The 2023 Soros Arts Fellows plan to fight climate change and other global issues with public art

NEW YORK (AP) — Palestinian artist Nida Sinnokrot, one of 18 artists receiving the 2023 Soros Arts Fellowships from the Open Society Foundations on Tuesday, says that art provides hope and resilience, even in the midst of war. Members of this year’s class of Soros Arts Fellows, including Sinnokrot, will receive $100,000 in unrestricted funding from Open Society Foundations to develop a public art project that confronts climate change with community-based solutions in the next 18 months, said Tatiana Mouarbes, Open Society’s Team Manager for Culture, Art, and Expression. At a time when many in philanthropy are reevaluating priorities, Mouarbes said artists’ work can be just as impactful as other more traditional investments.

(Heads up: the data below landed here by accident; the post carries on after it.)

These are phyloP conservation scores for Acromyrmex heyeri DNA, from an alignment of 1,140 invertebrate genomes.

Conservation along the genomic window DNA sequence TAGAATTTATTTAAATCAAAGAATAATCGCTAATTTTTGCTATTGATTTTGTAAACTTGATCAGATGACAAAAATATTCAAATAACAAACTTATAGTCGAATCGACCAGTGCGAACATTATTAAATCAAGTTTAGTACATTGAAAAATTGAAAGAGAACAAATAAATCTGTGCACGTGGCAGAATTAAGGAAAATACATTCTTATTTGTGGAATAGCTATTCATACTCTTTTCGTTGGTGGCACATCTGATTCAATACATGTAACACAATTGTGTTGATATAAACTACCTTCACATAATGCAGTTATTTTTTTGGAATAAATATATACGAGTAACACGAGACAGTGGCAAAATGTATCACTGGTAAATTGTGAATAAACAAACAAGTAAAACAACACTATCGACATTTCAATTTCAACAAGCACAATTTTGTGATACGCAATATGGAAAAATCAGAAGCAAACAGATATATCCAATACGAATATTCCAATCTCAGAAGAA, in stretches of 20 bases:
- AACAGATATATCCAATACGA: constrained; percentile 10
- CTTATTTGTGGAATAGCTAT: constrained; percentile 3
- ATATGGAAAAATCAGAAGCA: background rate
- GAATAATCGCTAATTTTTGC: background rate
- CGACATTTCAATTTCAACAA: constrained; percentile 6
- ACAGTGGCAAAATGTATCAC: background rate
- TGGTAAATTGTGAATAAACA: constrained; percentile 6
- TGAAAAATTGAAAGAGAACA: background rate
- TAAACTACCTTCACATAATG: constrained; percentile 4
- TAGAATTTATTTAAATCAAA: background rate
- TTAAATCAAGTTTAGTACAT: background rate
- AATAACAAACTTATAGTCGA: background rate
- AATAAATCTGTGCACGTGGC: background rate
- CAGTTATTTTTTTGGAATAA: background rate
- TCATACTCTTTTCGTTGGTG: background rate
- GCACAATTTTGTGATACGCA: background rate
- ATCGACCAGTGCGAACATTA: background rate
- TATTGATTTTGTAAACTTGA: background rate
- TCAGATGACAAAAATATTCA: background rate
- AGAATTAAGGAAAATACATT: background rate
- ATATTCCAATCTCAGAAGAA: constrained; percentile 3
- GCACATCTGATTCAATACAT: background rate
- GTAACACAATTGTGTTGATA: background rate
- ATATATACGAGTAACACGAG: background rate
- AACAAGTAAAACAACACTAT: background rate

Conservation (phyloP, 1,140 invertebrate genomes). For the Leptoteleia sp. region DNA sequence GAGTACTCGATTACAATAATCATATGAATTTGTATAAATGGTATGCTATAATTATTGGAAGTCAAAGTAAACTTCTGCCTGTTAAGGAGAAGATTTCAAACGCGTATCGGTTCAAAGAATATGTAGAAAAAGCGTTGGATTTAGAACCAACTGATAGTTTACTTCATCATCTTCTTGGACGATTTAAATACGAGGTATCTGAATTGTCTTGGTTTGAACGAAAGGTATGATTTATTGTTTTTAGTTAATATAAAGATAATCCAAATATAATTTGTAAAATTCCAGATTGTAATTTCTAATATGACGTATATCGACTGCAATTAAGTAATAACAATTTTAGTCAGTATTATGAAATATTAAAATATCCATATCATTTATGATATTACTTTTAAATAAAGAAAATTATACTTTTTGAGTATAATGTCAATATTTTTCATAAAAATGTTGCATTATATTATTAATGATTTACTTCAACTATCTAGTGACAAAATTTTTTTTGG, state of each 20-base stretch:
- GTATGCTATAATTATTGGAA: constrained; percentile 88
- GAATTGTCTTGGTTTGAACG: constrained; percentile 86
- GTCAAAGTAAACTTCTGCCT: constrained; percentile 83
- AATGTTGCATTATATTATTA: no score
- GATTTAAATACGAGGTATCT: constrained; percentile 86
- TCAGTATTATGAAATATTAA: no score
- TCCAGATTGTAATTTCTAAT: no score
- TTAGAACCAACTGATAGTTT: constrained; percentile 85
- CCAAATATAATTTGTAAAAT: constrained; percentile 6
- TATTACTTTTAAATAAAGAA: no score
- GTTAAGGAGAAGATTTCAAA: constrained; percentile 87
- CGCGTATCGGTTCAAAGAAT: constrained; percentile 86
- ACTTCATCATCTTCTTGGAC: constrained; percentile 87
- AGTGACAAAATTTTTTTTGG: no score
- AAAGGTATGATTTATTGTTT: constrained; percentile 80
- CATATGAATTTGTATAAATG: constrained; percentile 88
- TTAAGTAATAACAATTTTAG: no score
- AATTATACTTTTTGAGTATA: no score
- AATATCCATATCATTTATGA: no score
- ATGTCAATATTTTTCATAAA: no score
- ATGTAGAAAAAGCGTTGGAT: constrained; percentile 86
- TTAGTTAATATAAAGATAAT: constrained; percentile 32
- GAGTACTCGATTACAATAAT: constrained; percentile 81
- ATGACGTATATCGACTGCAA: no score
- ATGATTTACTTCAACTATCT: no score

Chevron buys Hess for $53 billion, 2nd megadeal in the oil patch this month as energy prices soar

Chevron is buying Hess Corp. for $53 billion and it’s not even the biggest acquisition in the energy sector this month as major producers seize the initiative while oil prices surge. The Chevron-Hess deal comes less than two weeks after Exxon Mobil said that it would acquire Pioneer Natural Resources for about $60 billion. Crude prices are up 9% this year and have been hovering around $90 per barrel for about two months. Chevron said Monday that the acquisition of Hess adds a major oil field in Guyana as well as shale fields in North Dakota.